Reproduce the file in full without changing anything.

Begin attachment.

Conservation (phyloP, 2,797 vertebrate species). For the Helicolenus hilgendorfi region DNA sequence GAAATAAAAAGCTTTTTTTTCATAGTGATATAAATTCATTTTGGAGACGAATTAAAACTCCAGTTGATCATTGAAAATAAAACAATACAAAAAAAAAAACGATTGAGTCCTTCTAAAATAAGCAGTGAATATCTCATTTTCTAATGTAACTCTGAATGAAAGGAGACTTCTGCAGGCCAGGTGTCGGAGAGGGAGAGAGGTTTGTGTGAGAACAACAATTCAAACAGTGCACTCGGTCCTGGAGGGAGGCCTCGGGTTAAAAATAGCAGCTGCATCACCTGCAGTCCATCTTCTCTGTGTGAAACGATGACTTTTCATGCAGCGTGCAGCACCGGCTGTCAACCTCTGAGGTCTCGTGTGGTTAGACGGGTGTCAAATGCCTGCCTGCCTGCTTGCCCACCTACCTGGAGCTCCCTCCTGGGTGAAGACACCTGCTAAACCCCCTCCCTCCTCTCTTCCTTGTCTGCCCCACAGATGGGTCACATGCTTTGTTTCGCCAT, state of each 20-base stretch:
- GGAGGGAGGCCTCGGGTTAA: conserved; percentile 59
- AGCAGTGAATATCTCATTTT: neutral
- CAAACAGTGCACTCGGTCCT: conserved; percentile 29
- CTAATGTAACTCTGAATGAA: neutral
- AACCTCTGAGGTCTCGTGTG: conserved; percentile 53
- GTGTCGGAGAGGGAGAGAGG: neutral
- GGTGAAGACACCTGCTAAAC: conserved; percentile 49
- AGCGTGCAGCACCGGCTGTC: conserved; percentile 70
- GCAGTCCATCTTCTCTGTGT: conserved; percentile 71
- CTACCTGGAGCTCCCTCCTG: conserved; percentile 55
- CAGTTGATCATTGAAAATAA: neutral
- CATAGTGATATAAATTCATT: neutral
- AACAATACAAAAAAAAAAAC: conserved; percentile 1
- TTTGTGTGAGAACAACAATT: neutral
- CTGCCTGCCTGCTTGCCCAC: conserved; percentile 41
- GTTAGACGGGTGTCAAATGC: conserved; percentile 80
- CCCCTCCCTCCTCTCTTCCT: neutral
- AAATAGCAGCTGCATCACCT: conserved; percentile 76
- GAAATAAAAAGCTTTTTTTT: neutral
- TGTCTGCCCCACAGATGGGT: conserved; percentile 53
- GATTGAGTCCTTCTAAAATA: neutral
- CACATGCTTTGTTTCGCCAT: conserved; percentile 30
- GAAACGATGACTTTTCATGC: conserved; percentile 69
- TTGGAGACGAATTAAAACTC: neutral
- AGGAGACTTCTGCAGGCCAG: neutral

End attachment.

Conservation (phyloP, 2,797 vertebrate species). For the Helicolenus hilgendorfi region DNA sequence GAAATAAAAAGCTTTTTTTTCATAGTGATATAAATTCATTTTGGAGACGAATTAAAACTCCAGTTGATCATTGAAAATAAAACAATACAAAAAAAAAAACGATTGAGTCCTTCTAAAATAAGCAGTGAATATCTCATTTTCTAATGTAACTCTGAATGAAAGGAGACTTCTGCAGGCCAGGTGTCGGAGAGGGAGAGAGGTTTGTGTGAGAACAACAATTCAAACAGTGCACTCGGTCCTGGAGGGAGGCCTCGGGTTAAAAATAGCAGCTGCATCACCTGCAGTCCATCTTCTCTGTGTGAAACGATGACTTTTCATGCAGCGTGCAGCACCGGCTGTCAACCTCTGAGGTCTCGTGTGGTTAGACGGGTGTCAAATGCCTGCCTGCCTGCTTGCCCACCTACCTGGAGCTCCCTCCTGGGTGAAGACACCTGCTAAACCCCCTCCCTCCTCTCTTCCTTGTCTGCCCCACAGATGGGTCACATGCTTTGTTTCGCCAT, state of each 20-base stretch:
- GGAGGGAGGCCTCGGGTTAA: conserved; percentile 59
- AGCAGTGAATATCTCATTTT: neutral
- CAAACAGTGCACTCGGTCCT: conserved; percentile 29
- CTAATGTAACTCTGAATGAA: neutral
- AACCTCTGAGGTCTCGTGTG: conserved; percentile 53
- GTGTCGGAGAGGGAGAGAGG: neutral
- GGTGAAGACACCTGCTAAAC: conserved; percentile 49
- AGCGTGCAGCACCGGCTGTC: conserved; percentile 70
- GCAGTCCATCTTCTCTGTGT: conserved; percentile 71
- CTACCTGGAGCTCCCTCCTG: conserved; percentile 55
- CAGTTGATCATTGAAAATAA: neutral
- CATAGTGATATAAATTCATT: neutral
- AACAATACAAAAAAAAAAAC: conserved; percentile 1
- TTTGTGTGAGAACAACAATT: neutral
- CTGCCTGCCTGCTTGCCCAC: conserved; percentile 41
- GTTAGACGGGTGTCAAATGC: conserved; percentile 80
- CCCCTCCCTCCTCTCTTCCT: neutral
- AAATAGCAGCTGCATCACCT: conserved; percentile 76
- GAAATAAAAAGCTTTTTTTT: neutral
- TGTCTGCCCCACAGATGGGT: conserved; percentile 53
- GATTGAGTCCTTCTAAAATA: neutral
- CACATGCTTTGTTTCGCCAT: conserved; percentile 30
- GAAACGATGACTTTTCATGC: conserved; percentile 69
- TTGGAGACGAATTAAAACTC: neutral
- AGGAGACTTCTGCAGGCCAG: neutral